Statistical analysis

Survival curves for tumor-free survival were plotted according to the Kaplan-Meier method and were compared using the log-rank test. Cytokine responses are presented as mean +/- SE. They were analyzed using a one way analysis of variance (ANOVA) with a Newman-Keuls post hoc test. Tumor sizes were analyzed using the Mann-Whitney-U test. Differences in expression of cellular markers as measured by flow cytometry were compared using the Student's t test. Statistical analyses were performed using GraphPad Prism software. For all analyses, p values below 0.05 were considered to be significant.

Results

Active-specific tumor cell vaccination alone mostly fails to induce a protective immune response

To study novel strategies for immunotherapy of gastric cancer, we previously established the gastric cancer cell lines mGC8 and 424GC from CEA424-SV40 TAg-transgenic C57BL/6 mice [25]. These cell lines express epithelial cell markers and form tumors in 100% of mice when transplanted subcutaneously (s.c.) at 300,000 cells per injection into C57BL/6 mice [25]. To test the immunogenicity of the cell lines, C57BL/6 mice were vaccinated s.c. with 107 irradiated mGC8 cells and challenged two weeks later with a single s.c injection of 3 × 106 live mGC8 cells. In the majority of the immunized mice, tumor growth progressed similar to the control group (Figure 1A). Only four of fifteen (27%) vaccinated mice were completely protected against a subsequent tumor challenge during the observation period of 55 days (Figure 1B). None of the control mice without vaccination was protected and their s.c. tumors were detectable within 20 days after tumor challenge.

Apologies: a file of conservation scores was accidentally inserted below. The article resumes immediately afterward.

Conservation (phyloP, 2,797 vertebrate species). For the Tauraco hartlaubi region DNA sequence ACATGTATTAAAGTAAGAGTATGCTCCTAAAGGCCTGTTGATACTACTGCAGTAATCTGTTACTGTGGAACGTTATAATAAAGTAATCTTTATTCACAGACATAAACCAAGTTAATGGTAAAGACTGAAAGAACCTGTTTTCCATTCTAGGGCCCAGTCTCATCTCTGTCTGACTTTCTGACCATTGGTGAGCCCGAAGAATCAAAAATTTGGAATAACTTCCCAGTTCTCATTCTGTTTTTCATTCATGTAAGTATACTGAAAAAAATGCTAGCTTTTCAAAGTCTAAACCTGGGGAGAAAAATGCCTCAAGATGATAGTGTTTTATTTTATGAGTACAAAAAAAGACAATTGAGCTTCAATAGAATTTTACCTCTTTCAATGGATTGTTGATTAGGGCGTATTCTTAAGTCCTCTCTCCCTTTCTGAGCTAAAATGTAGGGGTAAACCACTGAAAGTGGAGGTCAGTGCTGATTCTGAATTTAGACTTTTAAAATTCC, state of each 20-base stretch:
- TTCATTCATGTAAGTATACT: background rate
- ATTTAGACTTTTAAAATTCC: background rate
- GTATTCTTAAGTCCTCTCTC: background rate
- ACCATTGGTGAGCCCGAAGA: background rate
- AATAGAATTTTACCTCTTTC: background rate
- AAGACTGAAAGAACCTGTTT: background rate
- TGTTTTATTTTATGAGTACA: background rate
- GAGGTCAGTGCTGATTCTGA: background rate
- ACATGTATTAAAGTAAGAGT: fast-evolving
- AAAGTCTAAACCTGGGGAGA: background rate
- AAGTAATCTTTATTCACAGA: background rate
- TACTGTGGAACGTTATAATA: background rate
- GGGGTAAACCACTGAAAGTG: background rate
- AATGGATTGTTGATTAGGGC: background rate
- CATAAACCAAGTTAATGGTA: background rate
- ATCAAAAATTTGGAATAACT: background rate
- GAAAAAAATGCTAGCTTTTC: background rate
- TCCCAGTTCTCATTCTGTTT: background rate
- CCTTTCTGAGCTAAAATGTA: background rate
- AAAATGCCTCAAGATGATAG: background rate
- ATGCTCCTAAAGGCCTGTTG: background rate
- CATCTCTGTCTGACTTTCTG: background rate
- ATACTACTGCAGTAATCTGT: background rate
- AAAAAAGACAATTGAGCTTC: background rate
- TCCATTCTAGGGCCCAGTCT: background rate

Figure 1

Determination of the immunogenicity of the gastric tumor cell lines mGC8 and 424GC. Mice were vaccinated s.c. with 107 irradiated tumor cells. After 2 weeks, vaccinated and control mice were s.c. injected with 3 × 106 viable tumor cells and tumor growth was monitored. (A) Development of s.c. tumors after vaccination and challenge with mGC8 cells. Representative result of one of three independent experiments is shown. Each line represents a single mouse (n = 5). (B) Tumor-free survival as observed after treatment as described in A; sum of three independent experiments; vaccine group n = 15, control group n = 13. (C) Tumor-free survival following vaccination with mGC8 and challenge with 424GC cells, sum of two independent experiments (n = 10; control group n = 9). (D) Tumor-free survival after vaccination and challenge with 424GC, sum of two independent experiments (n = 10; control group n = 13).